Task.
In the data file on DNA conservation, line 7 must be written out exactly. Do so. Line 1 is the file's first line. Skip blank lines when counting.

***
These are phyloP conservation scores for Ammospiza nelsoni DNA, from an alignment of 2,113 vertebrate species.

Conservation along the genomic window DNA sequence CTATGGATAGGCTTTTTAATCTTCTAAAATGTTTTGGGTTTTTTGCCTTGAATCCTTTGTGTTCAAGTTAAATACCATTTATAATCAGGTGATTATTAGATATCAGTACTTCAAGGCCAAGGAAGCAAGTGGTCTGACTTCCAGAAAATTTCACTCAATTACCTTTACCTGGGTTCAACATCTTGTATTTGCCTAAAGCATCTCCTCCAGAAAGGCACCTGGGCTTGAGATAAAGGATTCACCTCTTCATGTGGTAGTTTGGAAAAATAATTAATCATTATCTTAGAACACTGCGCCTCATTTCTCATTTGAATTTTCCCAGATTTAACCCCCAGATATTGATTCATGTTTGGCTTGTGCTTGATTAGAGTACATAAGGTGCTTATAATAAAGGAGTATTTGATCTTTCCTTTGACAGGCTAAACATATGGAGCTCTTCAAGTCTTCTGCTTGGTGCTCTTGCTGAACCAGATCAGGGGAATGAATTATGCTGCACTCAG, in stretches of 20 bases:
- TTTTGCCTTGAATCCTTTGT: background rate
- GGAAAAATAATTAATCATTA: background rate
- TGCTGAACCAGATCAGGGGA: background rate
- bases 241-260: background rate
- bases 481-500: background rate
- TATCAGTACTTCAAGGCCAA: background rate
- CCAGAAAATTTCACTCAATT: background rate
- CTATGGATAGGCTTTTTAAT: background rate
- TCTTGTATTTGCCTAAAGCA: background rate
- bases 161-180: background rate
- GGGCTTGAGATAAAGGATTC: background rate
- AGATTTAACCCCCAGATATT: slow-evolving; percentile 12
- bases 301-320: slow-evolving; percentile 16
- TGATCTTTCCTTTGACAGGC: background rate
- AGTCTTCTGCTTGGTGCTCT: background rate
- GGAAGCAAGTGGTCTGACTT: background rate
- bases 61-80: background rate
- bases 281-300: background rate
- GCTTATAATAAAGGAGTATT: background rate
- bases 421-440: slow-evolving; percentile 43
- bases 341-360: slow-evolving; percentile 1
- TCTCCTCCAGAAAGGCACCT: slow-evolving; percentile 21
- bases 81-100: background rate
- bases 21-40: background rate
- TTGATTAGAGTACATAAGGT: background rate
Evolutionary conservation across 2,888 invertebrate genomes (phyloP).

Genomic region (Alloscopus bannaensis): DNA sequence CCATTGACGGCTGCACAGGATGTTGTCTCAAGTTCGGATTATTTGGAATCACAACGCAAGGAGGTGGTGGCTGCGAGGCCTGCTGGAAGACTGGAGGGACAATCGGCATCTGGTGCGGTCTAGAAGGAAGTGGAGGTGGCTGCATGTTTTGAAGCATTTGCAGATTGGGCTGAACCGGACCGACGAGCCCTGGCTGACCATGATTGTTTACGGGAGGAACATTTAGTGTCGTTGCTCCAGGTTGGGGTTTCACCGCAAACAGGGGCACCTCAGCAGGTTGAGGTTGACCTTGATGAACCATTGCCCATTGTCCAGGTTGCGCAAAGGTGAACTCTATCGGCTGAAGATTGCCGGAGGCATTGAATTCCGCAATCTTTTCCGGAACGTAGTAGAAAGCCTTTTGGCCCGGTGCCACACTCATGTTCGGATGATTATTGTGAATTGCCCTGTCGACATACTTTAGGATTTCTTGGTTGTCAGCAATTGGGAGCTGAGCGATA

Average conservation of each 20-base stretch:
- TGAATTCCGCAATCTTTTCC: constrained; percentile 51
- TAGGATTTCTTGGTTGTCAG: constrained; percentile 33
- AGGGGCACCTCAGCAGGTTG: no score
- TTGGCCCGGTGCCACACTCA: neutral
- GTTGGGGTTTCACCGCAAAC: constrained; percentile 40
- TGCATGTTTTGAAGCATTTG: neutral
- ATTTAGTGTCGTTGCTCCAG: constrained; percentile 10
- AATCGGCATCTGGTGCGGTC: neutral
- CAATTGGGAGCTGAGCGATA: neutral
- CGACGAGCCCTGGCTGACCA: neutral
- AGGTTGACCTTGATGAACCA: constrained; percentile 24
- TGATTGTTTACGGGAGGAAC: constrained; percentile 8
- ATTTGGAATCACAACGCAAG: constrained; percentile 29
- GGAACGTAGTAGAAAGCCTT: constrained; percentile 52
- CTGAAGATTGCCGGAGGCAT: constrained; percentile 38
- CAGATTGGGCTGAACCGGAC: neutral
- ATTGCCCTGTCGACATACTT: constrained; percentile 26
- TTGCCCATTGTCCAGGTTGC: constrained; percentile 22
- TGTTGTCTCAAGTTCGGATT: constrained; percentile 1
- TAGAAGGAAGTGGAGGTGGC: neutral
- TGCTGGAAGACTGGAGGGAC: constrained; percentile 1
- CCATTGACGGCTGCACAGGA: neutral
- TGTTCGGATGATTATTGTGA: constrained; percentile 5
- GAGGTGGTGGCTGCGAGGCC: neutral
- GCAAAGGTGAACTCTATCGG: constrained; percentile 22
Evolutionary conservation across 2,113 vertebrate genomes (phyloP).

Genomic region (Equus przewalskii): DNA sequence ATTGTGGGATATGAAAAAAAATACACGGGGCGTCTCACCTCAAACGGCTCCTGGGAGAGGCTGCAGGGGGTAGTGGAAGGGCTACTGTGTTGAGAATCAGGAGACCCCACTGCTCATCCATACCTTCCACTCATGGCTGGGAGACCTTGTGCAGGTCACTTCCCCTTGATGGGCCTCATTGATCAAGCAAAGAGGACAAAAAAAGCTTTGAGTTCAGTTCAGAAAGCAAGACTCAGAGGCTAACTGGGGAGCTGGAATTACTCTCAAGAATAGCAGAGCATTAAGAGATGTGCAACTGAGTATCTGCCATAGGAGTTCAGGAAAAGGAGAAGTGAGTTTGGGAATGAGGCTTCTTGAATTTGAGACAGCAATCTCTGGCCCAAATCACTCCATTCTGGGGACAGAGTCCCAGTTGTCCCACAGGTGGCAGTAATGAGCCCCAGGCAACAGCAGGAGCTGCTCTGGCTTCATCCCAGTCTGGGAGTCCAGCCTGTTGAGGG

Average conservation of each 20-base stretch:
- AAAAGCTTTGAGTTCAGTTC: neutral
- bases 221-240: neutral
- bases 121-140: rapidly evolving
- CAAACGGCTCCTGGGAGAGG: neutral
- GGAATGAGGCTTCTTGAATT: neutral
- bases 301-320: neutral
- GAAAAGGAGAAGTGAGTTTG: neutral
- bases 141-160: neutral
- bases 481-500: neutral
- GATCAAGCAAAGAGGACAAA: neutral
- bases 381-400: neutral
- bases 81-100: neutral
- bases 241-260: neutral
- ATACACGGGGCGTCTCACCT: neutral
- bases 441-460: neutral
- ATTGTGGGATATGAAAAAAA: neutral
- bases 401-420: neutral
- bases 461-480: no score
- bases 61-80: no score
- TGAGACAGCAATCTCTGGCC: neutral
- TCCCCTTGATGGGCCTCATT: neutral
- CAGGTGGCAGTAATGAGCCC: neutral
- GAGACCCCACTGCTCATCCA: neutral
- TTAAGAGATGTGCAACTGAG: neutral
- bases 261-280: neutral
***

- bases 481-500: background rate